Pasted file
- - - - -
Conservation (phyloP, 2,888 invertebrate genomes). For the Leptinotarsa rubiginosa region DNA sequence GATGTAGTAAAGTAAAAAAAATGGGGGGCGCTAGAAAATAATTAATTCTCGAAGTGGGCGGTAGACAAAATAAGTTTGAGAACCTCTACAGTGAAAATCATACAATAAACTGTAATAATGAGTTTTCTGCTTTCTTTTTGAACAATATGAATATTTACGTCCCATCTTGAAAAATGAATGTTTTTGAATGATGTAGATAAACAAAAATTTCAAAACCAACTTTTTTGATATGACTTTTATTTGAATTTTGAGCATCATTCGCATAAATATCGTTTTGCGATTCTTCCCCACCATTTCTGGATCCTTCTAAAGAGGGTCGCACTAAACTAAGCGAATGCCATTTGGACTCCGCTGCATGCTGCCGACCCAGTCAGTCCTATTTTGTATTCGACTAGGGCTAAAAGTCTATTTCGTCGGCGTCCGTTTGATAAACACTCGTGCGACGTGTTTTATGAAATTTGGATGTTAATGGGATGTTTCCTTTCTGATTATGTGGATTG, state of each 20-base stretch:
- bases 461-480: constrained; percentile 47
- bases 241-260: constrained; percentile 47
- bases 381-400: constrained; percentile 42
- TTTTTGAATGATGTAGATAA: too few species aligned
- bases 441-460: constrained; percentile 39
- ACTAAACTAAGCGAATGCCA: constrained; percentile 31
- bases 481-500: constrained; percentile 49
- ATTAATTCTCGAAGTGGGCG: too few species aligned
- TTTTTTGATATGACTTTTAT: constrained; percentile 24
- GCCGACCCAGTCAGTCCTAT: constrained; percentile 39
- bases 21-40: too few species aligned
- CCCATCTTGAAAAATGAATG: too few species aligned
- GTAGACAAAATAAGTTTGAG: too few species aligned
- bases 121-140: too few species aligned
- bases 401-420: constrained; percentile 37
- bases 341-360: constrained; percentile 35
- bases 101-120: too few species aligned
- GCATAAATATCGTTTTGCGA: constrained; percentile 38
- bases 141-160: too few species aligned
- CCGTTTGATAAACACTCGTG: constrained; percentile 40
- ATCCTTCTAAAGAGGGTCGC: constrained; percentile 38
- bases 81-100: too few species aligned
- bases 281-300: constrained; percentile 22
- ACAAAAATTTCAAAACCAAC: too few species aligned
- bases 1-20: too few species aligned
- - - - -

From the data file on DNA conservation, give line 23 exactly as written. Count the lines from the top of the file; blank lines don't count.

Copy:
- bases 81-100: too few species aligned